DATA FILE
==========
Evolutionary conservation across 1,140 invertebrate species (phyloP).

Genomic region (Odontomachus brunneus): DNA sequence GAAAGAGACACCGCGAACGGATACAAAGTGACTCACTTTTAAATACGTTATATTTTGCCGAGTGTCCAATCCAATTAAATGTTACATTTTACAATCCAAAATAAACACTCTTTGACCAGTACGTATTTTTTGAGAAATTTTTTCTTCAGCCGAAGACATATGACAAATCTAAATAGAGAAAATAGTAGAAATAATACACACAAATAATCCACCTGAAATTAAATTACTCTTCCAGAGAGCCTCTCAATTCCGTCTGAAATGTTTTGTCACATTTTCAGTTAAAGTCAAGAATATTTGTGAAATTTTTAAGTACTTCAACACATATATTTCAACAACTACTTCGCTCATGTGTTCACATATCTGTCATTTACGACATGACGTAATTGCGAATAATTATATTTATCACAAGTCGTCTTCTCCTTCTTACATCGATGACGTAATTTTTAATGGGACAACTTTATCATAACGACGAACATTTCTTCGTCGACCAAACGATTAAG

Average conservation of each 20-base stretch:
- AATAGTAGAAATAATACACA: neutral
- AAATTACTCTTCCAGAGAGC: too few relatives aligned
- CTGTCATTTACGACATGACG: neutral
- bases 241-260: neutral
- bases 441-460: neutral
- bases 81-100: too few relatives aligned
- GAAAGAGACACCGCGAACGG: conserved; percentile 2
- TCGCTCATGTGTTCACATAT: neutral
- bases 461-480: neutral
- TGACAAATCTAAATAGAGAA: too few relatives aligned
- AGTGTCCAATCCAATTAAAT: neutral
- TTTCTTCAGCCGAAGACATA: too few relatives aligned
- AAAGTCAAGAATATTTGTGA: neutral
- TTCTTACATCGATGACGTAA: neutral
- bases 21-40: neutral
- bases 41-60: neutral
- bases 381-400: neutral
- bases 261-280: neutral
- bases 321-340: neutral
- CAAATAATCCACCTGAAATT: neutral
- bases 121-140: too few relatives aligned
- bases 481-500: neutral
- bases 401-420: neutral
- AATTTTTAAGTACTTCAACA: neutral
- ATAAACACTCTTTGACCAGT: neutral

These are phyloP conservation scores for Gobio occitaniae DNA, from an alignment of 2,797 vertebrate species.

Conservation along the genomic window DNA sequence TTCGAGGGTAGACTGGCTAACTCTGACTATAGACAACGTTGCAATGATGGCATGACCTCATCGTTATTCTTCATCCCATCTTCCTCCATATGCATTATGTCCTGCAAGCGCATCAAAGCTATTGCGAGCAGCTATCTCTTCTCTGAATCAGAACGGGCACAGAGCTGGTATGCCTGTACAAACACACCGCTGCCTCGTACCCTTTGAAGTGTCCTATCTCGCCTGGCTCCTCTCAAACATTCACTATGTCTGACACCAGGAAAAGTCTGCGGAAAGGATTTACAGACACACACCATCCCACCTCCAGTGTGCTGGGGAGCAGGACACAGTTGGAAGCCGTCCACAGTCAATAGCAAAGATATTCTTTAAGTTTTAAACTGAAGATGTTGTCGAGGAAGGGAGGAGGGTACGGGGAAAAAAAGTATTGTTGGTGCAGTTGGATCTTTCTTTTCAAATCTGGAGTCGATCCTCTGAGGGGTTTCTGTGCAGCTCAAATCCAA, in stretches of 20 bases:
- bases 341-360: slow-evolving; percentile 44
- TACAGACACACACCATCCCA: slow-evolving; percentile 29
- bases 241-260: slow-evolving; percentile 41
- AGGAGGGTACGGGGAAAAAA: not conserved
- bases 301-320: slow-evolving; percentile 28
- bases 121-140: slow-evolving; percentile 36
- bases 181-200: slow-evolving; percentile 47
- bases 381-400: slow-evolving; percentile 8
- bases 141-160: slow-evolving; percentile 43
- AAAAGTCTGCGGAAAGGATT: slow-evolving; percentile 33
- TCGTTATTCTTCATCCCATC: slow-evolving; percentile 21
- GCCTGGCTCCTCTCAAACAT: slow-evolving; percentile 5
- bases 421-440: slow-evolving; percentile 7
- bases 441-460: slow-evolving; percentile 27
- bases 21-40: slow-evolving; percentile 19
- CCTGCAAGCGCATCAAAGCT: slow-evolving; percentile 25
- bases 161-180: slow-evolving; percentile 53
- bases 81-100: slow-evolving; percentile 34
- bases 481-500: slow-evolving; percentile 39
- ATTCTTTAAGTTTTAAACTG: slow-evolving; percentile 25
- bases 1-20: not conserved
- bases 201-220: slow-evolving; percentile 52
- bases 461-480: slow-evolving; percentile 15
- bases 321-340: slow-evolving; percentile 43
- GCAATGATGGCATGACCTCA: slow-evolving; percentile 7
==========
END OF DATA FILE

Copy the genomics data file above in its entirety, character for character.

Evolutionary conservation across 1,140 invertebrate species (phyloP).

Genomic region (Odontomachus brunneus): DNA sequence GAAAGAGACACCGCGAACGGATACAAAGTGACTCACTTTTAAATACGTTATATTTTGCCGAGTGTCCAATCCAATTAAATGTTACATTTTACAATCCAAAATAAACACTCTTTGACCAGTACGTATTTTTTGAGAAATTTTTTCTTCAGCCGAAGACATATGACAAATCTAAATAGAGAAAATAGTAGAAATAATACACACAAATAATCCACCTGAAATTAAATTACTCTTCCAGAGAGCCTCTCAATTCCGTCTGAAATGTTTTGTCACATTTTCAGTTAAAGTCAAGAATATTTGTGAAATTTTTAAGTACTTCAACACATATATTTCAACAACTACTTCGCTCATGTGTTCACATATCTGTCATTTACGACATGACGTAATTGCGAATAATTATATTTATCACAAGTCGTCTTCTCCTTCTTACATCGATGACGTAATTTTTAATGGGACAACTTTATCATAACGACGAACATTTCTTCGTCGACCAAACGATTAAG

Average conservation of each 20-base stretch:
- AATAGTAGAAATAATACACA: neutral
- AAATTACTCTTCCAGAGAGC: too few relatives aligned
- CTGTCATTTACGACATGACG: neutral
- bases 241-260: neutral
- bases 441-460: neutral
- bases 81-100: too few relatives aligned
- GAAAGAGACACCGCGAACGG: conserved; percentile 2
- TCGCTCATGTGTTCACATAT: neutral
- bases 461-480: neutral
- TGACAAATCTAAATAGAGAA: too few relatives aligned
- AGTGTCCAATCCAATTAAAT: neutral
- TTTCTTCAGCCGAAGACATA: too few relatives aligned
- AAAGTCAAGAATATTTGTGA: neutral
- TTCTTACATCGATGACGTAA: neutral
- bases 21-40: neutral
- bases 41-60: neutral
- bases 381-400: neutral
- bases 261-280: neutral
- bases 321-340: neutral
- CAAATAATCCACCTGAAATT: neutral
- bases 121-140: too few relatives aligned
- bases 481-500: neutral
- bases 401-420: neutral
- AATTTTTAAGTACTTCAACA: neutral
- ATAAACACTCTTTGACCAGT: neutral

These are phyloP conservation scores for Gobio occitaniae DNA, from an alignment of 2,797 vertebrate species.

Conservation along the genomic window DNA sequence TTCGAGGGTAGACTGGCTAACTCTGACTATAGACAACGTTGCAATGATGGCATGACCTCATCGTTATTCTTCATCCCATCTTCCTCCATATGCATTATGTCCTGCAAGCGCATCAAAGCTATTGCGAGCAGCTATCTCTTCTCTGAATCAGAACGGGCACAGAGCTGGTATGCCTGTACAAACACACCGCTGCCTCGTACCCTTTGAAGTGTCCTATCTCGCCTGGCTCCTCTCAAACATTCACTATGTCTGACACCAGGAAAAGTCTGCGGAAAGGATTTACAGACACACACCATCCCACCTCCAGTGTGCTGGGGAGCAGGACACAGTTGGAAGCCGTCCACAGTCAATAGCAAAGATATTCTTTAAGTTTTAAACTGAAGATGTTGTCGAGGAAGGGAGGAGGGTACGGGGAAAAAAAGTATTGTTGGTGCAGTTGGATCTTTCTTTTCAAATCTGGAGTCGATCCTCTGAGGGGTTTCTGTGCAGCTCAAATCCAA, in stretches of 20 bases:
- bases 341-360: slow-evolving; percentile 44
- TACAGACACACACCATCCCA: slow-evolving; percentile 29
- bases 241-260: slow-evolving; percentile 41
- AGGAGGGTACGGGGAAAAAA: not conserved
- bases 301-320: slow-evolving; percentile 28
- bases 121-140: slow-evolving; percentile 36
- bases 181-200: slow-evolving; percentile 47
- bases 381-400: slow-evolving; percentile 8
- bases 141-160: slow-evolving; percentile 43
- AAAAGTCTGCGGAAAGGATT: slow-evolving; percentile 33
- TCGTTATTCTTCATCCCATC: slow-evolving; percentile 21
- GCCTGGCTCCTCTCAAACAT: slow-evolving; percentile 5
- bases 421-440: slow-evolving; percentile 7
- bases 441-460: slow-evolving; percentile 27
- bases 21-40: slow-evolving; percentile 19
- CCTGCAAGCGCATCAAAGCT: slow-evolving; percentile 25
- bases 161-180: slow-evolving; percentile 53
- bases 81-100: slow-evolving; percentile 34
- bases 481-500: slow-evolving; percentile 39
- ATTCTTTAAGTTTTAAACTG: slow-evolving; percentile 25
- bases 1-20: not conserved
- bases 201-220: slow-evolving; percentile 52
- bases 461-480: slow-evolving; percentile 15
- bases 321-340: slow-evolving; percentile 43
- GCAATGATGGCATGACCTCA: slow-evolving; percentile 7